Bible Master Class Series:
Lesson 2 "The Development of Canon"
There is lots more you could look at in the bible on this topic than what is outlined below. However such a study is outside the scope of this series. If you want to go further word studies on "scripture" etc will be most illuminating. Having said that some key points are covered below.
Recognition of Scripture:
Neh 8 – 10 (first few verses of Neh 8 if you are in a hurry)
The hebrew word Torah can be translated as an arrow aimed at the mark. The mark in this sense is the truth about God. Thus Torah is the teaching to bring us to the truth about God. Based on the tradition from the Septuaguint, Torah is usually translated as “Law” and in many bible translations Ezra reads from the Book of the Law. (cf http://www.torahresourcesinternational.info/definition.php)
Consider the response and attitude of the various players to the Torah. This is a passage from the Writings generally considered evidence for dating of the canonisation of the Torah.
2Pet 3:15,16 – The dating of 2 Peter is an ongoing debate with everything from 60 A.D. to 160 A.D. suggested by Scholars. How does this reflect, if at all, about the statement that Paul's writings were “Scripture”?
Authorship of Scripture:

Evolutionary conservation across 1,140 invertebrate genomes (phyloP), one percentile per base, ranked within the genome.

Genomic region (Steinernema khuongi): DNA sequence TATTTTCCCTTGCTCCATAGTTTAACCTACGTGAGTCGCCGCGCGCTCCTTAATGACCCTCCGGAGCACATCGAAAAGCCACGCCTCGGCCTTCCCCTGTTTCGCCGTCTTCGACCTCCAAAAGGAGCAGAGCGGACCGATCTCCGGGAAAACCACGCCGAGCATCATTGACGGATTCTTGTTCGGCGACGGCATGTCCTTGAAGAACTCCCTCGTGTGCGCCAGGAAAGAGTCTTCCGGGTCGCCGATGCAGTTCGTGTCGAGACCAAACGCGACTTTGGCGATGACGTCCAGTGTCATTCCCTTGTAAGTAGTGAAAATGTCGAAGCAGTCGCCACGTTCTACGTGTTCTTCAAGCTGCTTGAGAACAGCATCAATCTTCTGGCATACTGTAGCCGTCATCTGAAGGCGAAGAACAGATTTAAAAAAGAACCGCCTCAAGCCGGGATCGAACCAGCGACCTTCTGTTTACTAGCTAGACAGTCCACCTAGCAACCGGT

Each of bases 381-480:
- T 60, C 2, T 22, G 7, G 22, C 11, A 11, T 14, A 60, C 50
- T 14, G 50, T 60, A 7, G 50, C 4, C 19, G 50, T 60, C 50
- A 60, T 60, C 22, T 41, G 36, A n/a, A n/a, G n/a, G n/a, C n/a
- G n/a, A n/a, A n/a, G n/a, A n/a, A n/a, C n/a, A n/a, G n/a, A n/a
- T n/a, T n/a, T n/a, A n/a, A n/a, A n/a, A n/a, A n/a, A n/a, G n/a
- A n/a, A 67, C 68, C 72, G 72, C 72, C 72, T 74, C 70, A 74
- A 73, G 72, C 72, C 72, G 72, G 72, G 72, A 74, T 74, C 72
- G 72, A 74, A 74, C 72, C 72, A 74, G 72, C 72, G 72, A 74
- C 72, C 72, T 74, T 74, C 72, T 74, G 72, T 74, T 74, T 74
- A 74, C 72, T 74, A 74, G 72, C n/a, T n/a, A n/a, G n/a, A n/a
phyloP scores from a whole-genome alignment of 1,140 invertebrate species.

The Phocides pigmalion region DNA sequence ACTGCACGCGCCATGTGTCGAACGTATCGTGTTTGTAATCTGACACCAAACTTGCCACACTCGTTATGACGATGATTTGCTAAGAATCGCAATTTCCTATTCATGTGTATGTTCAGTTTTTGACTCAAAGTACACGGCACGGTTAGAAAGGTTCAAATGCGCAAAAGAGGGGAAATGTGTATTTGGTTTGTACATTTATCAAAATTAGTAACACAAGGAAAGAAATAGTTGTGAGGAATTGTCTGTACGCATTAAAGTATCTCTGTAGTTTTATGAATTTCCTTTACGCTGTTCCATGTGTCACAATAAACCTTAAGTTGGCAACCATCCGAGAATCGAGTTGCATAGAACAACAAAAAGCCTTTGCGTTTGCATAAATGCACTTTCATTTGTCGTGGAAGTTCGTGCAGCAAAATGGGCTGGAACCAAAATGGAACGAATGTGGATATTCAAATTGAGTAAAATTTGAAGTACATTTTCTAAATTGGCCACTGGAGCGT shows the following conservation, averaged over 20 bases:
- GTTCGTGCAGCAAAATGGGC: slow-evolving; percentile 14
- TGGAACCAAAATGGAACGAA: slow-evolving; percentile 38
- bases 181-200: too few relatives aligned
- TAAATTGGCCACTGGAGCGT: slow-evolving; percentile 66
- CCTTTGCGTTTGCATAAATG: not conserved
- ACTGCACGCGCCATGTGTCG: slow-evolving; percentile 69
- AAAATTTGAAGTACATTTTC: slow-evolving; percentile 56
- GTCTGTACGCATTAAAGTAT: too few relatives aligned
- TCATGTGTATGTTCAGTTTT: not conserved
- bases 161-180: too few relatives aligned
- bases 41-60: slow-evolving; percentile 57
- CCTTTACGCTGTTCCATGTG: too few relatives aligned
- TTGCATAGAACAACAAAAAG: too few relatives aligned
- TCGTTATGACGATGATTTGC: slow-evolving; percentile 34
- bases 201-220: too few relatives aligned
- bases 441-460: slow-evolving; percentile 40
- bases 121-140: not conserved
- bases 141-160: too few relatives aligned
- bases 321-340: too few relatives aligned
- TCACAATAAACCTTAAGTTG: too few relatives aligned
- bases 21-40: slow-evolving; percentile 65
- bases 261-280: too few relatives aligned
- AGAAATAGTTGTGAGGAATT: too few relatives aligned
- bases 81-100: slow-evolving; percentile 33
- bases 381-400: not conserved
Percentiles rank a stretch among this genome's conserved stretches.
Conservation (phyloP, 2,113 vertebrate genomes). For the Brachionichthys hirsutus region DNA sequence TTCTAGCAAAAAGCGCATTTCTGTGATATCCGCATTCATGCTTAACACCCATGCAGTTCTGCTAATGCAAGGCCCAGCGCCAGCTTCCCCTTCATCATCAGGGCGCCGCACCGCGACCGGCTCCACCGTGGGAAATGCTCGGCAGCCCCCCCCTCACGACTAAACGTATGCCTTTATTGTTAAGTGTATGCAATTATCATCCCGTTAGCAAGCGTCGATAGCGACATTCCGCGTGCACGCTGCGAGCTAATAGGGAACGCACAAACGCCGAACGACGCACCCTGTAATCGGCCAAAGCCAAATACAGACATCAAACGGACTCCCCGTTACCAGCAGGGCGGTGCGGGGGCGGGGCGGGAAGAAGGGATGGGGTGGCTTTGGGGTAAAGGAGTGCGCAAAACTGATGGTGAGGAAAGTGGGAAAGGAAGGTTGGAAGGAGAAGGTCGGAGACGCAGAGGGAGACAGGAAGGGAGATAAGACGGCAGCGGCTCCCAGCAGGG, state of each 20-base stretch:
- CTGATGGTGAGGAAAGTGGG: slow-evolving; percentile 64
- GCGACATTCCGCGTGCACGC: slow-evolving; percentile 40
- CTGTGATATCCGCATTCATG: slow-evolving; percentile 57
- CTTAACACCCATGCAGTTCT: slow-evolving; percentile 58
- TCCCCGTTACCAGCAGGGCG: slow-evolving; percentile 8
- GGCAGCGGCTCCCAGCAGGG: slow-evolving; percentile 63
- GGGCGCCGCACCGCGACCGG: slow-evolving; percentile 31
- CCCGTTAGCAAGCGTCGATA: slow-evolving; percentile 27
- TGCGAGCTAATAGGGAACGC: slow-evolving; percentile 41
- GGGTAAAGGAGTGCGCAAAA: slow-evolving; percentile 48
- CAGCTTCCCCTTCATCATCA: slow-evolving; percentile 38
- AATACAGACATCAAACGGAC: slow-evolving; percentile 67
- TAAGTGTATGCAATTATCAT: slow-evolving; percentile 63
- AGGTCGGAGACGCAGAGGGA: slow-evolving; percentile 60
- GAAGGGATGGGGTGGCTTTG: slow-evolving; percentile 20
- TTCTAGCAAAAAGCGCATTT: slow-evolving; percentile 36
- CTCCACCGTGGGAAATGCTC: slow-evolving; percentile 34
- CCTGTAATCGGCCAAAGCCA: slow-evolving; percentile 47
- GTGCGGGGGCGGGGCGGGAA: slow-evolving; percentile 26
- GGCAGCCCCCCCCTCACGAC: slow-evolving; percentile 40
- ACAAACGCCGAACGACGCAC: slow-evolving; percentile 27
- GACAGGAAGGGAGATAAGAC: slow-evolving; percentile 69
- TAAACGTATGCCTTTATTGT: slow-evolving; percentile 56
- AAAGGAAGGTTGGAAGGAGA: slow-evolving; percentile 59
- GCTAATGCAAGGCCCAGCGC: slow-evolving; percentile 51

Josh 8:32 Several things are clear from this verse.
The Law that Joshua wrote must have been short.
Writing was rare and so to be noted and used in a ceremonial context of covenant ceremony
Moses had a hand in forming the Law traditions for the Israelites.
Do you agree with the statements above?
It is generally agreed that writing didn't come to the fore in Israel until David's kingdom. You needed to have the spare capacity to invest in people knowing how to write for one thing and an agrarian society didn't need writing. However a King's court does for taxes and other records.
While writing on stone happened in ancient times the amount of text tended to be small. The most famous of these stellae was the rosetta stone contained a decree in praise of Ptolemy III in three languages. The stone itself is about the size of a large man, it was inscribed with three languages though. The preferred writing medium at this time was clay tablets or papyrus.
By the time of Ezra/Nehemiah, the Law was large enough to take hours or days to read.
While writing didn't become common until the time of David, like many stone age nomads, the Israelites had an extensive oral tradition. At the time of the passage, Moses' influence and the Exodus would have loomed large – as it does throughout the Old Testament.
Mark 7:10, 12:19. There are many places where the Torah is ascribed Mosaic authorship. What does that say about the accuracy and authority of Scripture?
For me, there is a distinction between a way of saying something – ie the books of Moses – stating that something is so – ie Moses wrote the Torah. I see lots of the first and not much of the second. In the first the key thing is knowing which books they are talking about using the common way of saying at the time.
So who caused scripture to be written?
If we take the Jewish view then all writers of the Bible were prophets.
Purpose of Scripture
Rom 15:4, 2Tim 3:16
The scriptures were provided to encourage us and to give us hope.